Tips for growing succulent tomatoes | NevadaAppeal.com
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Tips for growing succulent tomatoes

JoAnne Skelly
For the Appeal

Gardeners love tomatoes. We buy unusual varieties, as well as old dependable standards. We spend hours and hours tending our plants in hopes of luscious fruit. We pamper them with specialty fertilizers. We hope for good weather, not too hot and not too cold, so that fruit will not only set, but also ripen.

So, why aren’t some tomato plants producing fruit? You may be seeing a lot of flowers and vigorous, thick foliage, but no tomatoes. Poor fruit set can occur for a number of reasons.

Temperatures have been very hot. We don’t like it and neither do our vegetables. Extreme temperatures, including extended periods above 90 degrees or below 55 degrees (we wish!), will make blossoms drop off plants without setting fruit. Dry soil will also cause blossoms to dry up and fall off. Plants that are in the shade and receive less than six hours of sunlight a day will also fail to set fruit. Finally, using a fertilizer with too much nitrogen will encourage a lot of leaves, but no fruit.

There isn’t too much you can do about the heat, except for shading plants during the hottest part of the day. However, it is very labor intensive to set up and remove shade structures each day. You can control your irrigation. Don’t allow the soil to dry out. Mulch the tomato bed with organic matter, such as straw, mulch, compost, grass clippings or leaves (but nothing contaminated with weed killer). Fertilize with a vegetable food low in nitrogen, with the first number of the fertilizer ratio listed on the bag being relatively low, such as 8-10-8 or 10-10-10.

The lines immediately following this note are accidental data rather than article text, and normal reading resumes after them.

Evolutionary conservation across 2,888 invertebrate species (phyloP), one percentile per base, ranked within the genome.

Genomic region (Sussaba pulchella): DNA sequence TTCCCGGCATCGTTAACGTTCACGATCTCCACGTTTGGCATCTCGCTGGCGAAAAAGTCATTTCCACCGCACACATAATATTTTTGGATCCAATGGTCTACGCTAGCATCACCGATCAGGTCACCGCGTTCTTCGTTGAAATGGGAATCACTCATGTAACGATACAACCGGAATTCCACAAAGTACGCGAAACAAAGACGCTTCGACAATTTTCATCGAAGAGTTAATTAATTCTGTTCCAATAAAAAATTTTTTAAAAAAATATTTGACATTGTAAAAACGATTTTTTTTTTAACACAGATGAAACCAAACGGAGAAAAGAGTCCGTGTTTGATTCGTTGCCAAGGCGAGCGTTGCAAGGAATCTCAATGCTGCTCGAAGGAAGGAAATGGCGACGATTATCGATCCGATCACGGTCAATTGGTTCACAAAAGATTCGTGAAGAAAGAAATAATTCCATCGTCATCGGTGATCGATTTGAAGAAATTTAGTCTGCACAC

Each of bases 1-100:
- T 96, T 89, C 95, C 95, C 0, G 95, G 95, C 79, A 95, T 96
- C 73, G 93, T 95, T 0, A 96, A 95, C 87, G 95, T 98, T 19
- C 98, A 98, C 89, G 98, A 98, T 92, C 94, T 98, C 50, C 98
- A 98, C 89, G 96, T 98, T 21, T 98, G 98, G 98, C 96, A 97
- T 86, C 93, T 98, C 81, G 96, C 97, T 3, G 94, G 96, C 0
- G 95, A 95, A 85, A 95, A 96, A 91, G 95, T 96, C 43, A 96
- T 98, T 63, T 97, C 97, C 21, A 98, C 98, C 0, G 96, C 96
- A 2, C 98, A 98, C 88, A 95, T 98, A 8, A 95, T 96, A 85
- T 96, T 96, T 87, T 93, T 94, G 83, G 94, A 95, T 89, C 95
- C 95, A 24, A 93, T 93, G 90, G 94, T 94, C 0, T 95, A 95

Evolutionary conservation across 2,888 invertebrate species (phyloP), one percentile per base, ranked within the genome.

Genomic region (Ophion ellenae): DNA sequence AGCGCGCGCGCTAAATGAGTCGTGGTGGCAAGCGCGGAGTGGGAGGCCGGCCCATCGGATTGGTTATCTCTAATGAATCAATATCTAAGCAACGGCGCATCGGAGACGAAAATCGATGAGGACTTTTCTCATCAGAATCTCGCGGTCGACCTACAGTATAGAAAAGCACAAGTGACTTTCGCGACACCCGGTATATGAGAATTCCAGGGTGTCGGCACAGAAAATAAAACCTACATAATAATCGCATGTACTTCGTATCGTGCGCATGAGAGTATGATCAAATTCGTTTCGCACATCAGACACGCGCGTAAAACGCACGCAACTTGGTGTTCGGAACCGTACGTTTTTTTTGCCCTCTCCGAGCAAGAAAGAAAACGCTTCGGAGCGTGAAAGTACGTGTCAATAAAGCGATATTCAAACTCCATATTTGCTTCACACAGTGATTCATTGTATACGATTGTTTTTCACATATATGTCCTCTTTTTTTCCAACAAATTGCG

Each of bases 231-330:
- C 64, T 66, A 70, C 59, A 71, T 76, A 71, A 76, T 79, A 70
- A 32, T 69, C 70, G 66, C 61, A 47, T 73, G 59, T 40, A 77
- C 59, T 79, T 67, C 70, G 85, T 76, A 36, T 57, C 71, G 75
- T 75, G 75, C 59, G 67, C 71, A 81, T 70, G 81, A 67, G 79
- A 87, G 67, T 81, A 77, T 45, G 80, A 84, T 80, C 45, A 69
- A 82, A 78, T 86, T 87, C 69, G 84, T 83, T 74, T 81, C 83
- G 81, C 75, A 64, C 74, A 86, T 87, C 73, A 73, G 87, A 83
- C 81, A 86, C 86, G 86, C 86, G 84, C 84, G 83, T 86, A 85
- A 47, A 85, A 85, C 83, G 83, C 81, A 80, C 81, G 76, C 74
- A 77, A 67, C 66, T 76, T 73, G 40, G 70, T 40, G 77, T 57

You may also be seeing brown-black patches on the bottom of your ripening tomatoes. This is blossom end rot. It is a physiological disease, one that is not caused by a microorganism. It involves calcium nutrition and water balance. This condition is aggravated by high salts in the soil or low soil moisture. It is quite common in gardens with sandy soils. The solution is to maintain even soil moisture. If a particular variety you have planted is susceptible, make a note and buy a different variety next year. Some varieties are more affected than others.

Another physiological disorder is catfacing. With this condition, the fruit looks deformed and twisted, but it is still edible. We shouldn’t be seeing too much catfacing because it is caused by cool and cloudy conditions at bloom time. If you do find your tomatoes suffering from this, try a different variety next year.

In the end, we will still end up with green tomatoes when the first frost hits, so be sure to stock up on green tomato recipes!

For more information, e-mail skellyj@unce.unr.edu or call me at 887-2252. You can “Ask a Master Gardener” by e-mailing mastergardeners@unce.unr.edu or call your local University of Nevada Cooperative Extension office. Check out many useful horticulture publications at http://www.unce.unr.edu.

• JoAnne Skelly is the Carson City/Storey County Extension educator for University of Nevada Cooperative Extension.